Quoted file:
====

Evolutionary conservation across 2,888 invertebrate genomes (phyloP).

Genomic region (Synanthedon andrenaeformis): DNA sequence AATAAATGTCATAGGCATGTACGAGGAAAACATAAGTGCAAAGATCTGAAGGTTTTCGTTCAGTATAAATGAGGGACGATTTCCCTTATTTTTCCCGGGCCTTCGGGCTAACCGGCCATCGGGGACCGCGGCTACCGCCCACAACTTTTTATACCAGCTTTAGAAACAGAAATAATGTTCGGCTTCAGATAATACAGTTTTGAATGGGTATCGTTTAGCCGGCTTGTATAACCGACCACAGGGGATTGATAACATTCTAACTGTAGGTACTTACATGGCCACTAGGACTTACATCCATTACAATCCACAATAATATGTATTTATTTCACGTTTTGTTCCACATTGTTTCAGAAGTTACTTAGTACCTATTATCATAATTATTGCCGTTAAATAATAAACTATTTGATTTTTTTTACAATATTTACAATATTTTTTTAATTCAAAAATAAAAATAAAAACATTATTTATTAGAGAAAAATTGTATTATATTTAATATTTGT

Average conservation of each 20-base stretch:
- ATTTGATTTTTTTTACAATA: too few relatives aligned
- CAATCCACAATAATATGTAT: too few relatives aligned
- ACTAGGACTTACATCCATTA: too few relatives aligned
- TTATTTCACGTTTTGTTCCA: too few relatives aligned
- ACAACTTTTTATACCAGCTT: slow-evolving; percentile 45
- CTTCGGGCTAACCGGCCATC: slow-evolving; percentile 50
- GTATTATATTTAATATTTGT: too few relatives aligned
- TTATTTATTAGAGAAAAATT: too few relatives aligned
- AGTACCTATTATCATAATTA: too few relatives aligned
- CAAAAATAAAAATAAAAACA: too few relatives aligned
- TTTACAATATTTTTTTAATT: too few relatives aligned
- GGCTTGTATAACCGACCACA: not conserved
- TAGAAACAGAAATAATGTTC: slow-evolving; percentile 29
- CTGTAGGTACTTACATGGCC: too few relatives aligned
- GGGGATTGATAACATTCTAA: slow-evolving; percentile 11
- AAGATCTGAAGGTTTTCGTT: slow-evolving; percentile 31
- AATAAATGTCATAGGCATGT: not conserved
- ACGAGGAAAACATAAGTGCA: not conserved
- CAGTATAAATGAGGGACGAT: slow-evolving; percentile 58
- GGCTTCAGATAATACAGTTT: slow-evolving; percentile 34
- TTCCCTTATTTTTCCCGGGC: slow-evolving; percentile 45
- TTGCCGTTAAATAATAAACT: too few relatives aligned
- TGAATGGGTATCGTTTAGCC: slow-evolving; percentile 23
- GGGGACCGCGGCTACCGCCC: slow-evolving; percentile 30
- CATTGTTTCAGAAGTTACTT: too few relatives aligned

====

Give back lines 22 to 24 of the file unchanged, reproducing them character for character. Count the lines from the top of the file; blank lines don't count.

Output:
- CAGTATAAATGAGGGACGAT: slow-evolving; percentile 58
- GGCTTCAGATAATACAGTTT: slow-evolving; percentile 34
- TTCCCTTATTTTTCCCGGGC: slow-evolving; percentile 45